Friday, 2 December 2016
BOOK REVIEW: Kingdom Asunder, by Thaddeus White
Kingdom Asunder, by Thaddeus White
Earlier this year, I reviewed The Adventures of Sir Edric (Volume One) by Thaddeus White. It was an enjoyable ride - though there were elements I wasn't keen on. I particularly hoped for a tighter plot and a better time for the female characters. Well, step forward Kingdom Asunder.
This is book one of the Bloody Crown trilogy, a tale of treachery and political rivalries in a fantasy kingdom where magic is a tool wielded by he who has most power, and strange beings lurk ready to wreak havoc when human knights are busy waging war upon one another.
The story gallivants all around the different factions, but the strongest characters that we keep returning to are Princess Karena, who steps up her machinations when her brother, the King, is grievously wounded, kickstarting the political upheaval as rivals seek to claim the crown; the manipulative Charlotte, who appears to be choosing her own side while letting others think she is on theirs; and the hapless hostage Sophie, held against her will as a bargaining chip in the war.
Each is an intriguing character, but Karena shines, a woman who uses those around her to suit her needs in the bedchamber or the battlefield, while her giant cat Golhenga prowls around with a snarl and willingness to protest its mistress with tooth and claw.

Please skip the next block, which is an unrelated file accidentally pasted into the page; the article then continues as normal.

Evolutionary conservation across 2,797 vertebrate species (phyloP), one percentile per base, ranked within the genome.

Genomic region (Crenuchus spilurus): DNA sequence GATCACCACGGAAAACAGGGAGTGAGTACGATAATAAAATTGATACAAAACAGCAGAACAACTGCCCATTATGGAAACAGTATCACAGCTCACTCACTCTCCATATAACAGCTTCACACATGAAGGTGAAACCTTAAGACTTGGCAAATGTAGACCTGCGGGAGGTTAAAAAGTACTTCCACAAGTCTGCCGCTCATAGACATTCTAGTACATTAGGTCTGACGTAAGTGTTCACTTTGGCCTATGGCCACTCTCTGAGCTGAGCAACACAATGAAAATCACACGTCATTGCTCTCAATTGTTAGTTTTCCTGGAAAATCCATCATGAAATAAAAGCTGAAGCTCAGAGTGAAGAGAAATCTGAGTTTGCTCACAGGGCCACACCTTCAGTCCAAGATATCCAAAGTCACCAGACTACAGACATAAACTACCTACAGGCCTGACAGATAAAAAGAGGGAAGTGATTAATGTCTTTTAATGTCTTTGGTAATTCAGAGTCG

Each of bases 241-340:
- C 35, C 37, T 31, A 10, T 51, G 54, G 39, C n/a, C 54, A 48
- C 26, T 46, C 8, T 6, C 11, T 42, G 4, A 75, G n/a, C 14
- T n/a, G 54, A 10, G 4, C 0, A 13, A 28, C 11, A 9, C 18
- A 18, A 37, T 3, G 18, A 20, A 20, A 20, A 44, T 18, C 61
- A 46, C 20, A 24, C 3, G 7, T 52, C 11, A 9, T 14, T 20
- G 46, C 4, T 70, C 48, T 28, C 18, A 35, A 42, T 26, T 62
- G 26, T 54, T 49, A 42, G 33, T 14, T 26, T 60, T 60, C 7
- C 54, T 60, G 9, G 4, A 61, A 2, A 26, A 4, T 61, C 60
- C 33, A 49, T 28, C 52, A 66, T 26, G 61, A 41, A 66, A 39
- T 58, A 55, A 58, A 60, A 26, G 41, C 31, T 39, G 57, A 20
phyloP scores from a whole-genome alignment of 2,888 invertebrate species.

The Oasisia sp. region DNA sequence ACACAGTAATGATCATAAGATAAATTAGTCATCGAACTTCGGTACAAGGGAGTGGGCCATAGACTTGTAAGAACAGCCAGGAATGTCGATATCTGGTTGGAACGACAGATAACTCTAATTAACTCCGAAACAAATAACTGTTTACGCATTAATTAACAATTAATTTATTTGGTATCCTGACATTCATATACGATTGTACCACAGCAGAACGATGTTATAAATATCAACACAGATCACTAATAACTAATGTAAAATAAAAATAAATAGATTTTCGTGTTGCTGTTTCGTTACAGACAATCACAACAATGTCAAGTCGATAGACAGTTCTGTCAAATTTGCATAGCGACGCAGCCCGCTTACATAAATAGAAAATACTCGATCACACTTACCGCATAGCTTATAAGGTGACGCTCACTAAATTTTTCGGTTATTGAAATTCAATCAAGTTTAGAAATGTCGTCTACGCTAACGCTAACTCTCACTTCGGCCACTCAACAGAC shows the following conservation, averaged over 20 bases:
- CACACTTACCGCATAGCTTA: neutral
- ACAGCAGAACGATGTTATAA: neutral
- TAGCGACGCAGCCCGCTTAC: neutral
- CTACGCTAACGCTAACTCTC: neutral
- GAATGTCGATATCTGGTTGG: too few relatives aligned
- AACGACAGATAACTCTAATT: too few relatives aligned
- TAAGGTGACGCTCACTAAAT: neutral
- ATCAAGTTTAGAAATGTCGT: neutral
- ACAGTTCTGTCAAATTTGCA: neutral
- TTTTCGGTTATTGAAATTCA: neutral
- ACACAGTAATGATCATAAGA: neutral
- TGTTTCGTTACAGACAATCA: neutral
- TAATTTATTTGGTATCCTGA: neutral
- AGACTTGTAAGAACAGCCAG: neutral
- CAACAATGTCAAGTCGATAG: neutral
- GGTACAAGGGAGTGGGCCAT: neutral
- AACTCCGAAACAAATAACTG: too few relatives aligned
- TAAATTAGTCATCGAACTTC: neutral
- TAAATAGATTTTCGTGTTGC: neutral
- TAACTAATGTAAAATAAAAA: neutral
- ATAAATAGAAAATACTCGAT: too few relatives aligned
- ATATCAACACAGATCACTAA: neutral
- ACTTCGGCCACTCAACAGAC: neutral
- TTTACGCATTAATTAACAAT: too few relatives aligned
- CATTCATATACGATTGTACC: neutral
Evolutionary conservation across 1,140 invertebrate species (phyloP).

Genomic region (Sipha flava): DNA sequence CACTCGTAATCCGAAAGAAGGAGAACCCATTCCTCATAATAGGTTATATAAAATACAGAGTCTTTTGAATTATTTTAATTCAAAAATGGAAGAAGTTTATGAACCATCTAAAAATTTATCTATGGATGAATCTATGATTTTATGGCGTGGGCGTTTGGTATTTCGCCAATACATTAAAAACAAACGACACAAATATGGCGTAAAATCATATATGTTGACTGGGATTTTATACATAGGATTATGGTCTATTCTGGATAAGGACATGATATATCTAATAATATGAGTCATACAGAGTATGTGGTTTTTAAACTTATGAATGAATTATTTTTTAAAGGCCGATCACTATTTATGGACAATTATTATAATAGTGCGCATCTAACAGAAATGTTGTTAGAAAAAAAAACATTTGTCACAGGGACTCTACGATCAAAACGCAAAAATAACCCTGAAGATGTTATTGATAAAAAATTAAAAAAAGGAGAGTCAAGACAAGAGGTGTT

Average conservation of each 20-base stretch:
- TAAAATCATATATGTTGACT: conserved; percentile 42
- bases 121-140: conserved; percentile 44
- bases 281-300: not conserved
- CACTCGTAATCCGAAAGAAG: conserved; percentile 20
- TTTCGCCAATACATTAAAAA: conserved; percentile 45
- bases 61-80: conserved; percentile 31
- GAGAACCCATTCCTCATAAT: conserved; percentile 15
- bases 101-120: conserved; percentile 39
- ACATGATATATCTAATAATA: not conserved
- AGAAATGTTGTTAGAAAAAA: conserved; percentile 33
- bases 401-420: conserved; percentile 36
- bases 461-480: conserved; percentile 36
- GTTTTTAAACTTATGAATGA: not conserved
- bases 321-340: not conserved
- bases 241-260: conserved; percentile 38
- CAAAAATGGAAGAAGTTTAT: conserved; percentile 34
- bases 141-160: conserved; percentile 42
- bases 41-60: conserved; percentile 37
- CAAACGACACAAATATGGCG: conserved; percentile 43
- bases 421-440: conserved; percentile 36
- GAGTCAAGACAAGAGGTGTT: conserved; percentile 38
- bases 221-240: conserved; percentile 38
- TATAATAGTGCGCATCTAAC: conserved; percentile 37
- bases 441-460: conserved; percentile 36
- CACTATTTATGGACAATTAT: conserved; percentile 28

I'd say maybe there's a few too many characters that we spend time with, some fleetingly, but this is a heady brew of political intrigue, in which those most suited to the crown are often denied, be it by bloodshed or biology. Karena is a warrior queen in all but the rules of patriarchal lineage.
It's hard to judge some of the elements in the first book of a series - as you don't know how parts given small play here will turn out in two books' time - but magic feels like a peripheral part of the universe here except when it comes to its use for healing wounds, or for the denial of healing as part of the plotters' bid to usurp the king. The supernatural beings too seem like a minor presence, although one that schemers again put to use for their ends.
In short, intrigue is at the heart of this story and intriguing it certainly is. I really enjoyed reading this, and I salute the writer!
AI rating: 4/5
Posted by Leo McBride at 22:33
Labels: books, review, Thaddeus White
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